Clouds, made of water droplets and ice crystals floating in the sky, play a significant role in the Earth’s weather and climate. Now we know that everything is made up of energy – it never diminishes, and it can only convert to other forms of energy. This fact may make us wonder whether these puffy clouds we see in the sky use energy or not or if any energy plays any part in this.
Clouds do consume energy, particularly solar energy. In fact, clouds are formed when this solar energy evaporates liquid water on Earth. The heat generated by the Sun breaks the bonds that hold the liquid water molecules together, which produces water vapor.
When warm air containing water vapor starts to rise, the surrounding cooler air sinks beneath it and eventually pushes it upwards. As a result, a warm, moist, invisible pocket shaped like a hot-air balloon is created, which then forms a cloud.
Whether clouds use energy or if they block it, the role of energy is definitely quite significant in every aspect of the cloud forming aspect. In this article, we will discuss the role of energy in cloud formation, how clouds may block this solar energy from reaching the globe resulting in less conservation in solar panels, and their effects in general.
Solar Energy and Cloud Formation
The sun provides energy for Earth’s survival through light and heat. In reality, solar energy, or solar energy, is the most abundant energy resource on Earth. The quantity of sunshine that touches the Earth’s surface in 90 minutes is enough to supply the entire world’s energy needs for a complete year, according to the Department of Energy, and this solar energy also plays a huge role in cloud formation.
So how does cloud formation use solar and heat energy? Solar energy causes liquid water on Earth to evaporate, and cumulus clouds form. Water is made up of molecules, just like everything else. The heat from the Sun destroys the bonds that hold the liquid water molecules together.
This produces water vapor, which plays the primary part in cloud formation. Warm air containing water vapor begins to rise, and this pocket of warm, moist air is surrounded by cooler air, which sinks beneath it and gradually pushes it upwards. As a result, a warm, moist, invisible pocket shaped like a hot-air balloon is created.
The pressure around the invisible pocket of warm, moist air decreases as it climbs. This permits the air pocket to expand, and the heat inside this pocket spreads out as it does so. This causes its core temperature to fall, and the molecules of water vapor at the top of the pocket start to condense anew in the chilly air of the atmosphere as the pocket rises.
This means that the molecules of the air’s water vapor begin to transform into small droplets of liquid water.
The origins of a cloud can be seen when water vapor condenses. The rest of the warm, moist air pocket will cool and condense as it ascends. This causes a cloud to have a flat bottom, grow high, and become puffy.
The water molecules relinquish the solar energy they absorb when they evaporate as the droplets condense. This energy heats the air around the freshly created cloud, causing it to rise and give it lift. More air is pulled up beneath the cloud as it rises. As a result, more air rises cools, and finally, condenses. The cloud will get larger and larger as this occurs.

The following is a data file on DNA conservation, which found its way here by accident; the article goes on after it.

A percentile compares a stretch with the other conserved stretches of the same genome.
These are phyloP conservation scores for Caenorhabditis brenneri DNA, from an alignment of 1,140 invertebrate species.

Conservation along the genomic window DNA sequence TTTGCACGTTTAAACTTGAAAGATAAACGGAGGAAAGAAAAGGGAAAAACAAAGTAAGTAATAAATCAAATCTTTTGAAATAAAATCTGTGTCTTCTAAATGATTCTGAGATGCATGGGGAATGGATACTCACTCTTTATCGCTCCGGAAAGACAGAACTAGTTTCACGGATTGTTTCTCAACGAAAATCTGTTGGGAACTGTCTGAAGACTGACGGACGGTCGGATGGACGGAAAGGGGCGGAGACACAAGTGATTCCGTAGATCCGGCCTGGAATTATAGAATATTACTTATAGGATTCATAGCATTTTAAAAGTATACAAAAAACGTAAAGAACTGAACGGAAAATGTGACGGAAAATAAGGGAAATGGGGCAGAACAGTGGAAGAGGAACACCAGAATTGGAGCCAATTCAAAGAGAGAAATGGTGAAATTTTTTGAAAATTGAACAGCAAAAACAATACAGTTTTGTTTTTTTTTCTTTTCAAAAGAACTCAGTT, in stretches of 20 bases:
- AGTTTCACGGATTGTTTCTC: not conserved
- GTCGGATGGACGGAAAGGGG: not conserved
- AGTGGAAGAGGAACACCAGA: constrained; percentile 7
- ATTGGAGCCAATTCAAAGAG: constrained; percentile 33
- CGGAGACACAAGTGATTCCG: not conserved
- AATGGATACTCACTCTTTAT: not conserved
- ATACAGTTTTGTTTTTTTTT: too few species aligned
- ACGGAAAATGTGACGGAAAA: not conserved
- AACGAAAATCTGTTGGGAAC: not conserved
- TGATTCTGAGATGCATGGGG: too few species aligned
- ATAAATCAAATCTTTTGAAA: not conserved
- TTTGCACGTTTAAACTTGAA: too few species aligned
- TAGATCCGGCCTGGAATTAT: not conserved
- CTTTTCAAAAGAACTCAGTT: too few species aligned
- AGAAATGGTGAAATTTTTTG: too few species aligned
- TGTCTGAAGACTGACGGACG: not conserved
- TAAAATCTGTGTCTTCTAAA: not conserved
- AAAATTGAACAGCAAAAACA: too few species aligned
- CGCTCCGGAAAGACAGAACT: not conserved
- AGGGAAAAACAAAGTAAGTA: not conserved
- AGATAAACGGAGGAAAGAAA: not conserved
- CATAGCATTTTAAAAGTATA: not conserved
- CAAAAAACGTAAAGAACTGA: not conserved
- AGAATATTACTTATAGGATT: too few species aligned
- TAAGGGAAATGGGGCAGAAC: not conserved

When there is a big supply of water vapor molecules, and a lot of solar energy is produced, very towering cumulonimbus clouds can form. These are the storm clouds that cause thunderstorms, tornadoes, and hurricanes. Here’s a video to understand how clouds can affect the earth’s temperature:
Clouds Absorb Solar Energy
We discussed that sunlight – specifically solar energy – is an abundant energy source that can supply the world’s needs, however, some days clouds can block this sunlight. Although it depends on the type of clouds and their location in the atmosphere, clouds reflect black a lot of the sun’s energy back into space.
Clouds exist between the Earth’s surface and the Sun, and liquid water-droplet clouds reflect the Sun’s short wavelength radiation fairly well (visible light and near-infrared). According to the Blackbody Radiation software, the Sun emits around 10% ultraviolet, 45% visible light, and 45% near-infrared radiation.
Therefore, clouds reflect a large portion of the incoming Sun’s radiation back to space, preventing it from warming the Earth’s surface. Although this can be beneficial, as radiation can be harmful, it also poses a barrier to using solar energy effectively.
This Affects Solar Panels Efficiency
Solar panels convert sunlight into electricity. Photovoltaic (PV) solar panels absorb sunlight, which stimulates the cells’ electrons to a greater energy level. The excited electrons are caught by semiconducting material in the panel and flow through an electrical circuit, powering appliances or being sold to utility companies.
Clouds block this sunlight; when they do, they also block solar energy from reaching the earth’s surface. This can affect how solar panels utilize that energy. So during cloudy days, your solar panel may work less efficiently. Here’s how:
When your solar panels are exposed to sunshine, they produce the most power. The intensity of sunlight, which fluctuates based on the time of day, season, and cloud cover, determines the amount of electricity they produce. Furthermore, while a dark cloud moving overhead may only diminish solar panel production by 10% or less when compared to a sunny day, your panels may not supply any electricity during heavy rains. It is difficult to anticipate or calculate how much power will be generated on partly cloudy days, but it will definitely be a lot less than on a sunny day.
We can conclude that clouds not only use energy during their formation process but also absorb the energy coming from the sun and can block that energy from reaching the earth’s surface. It can be both beneficial and not.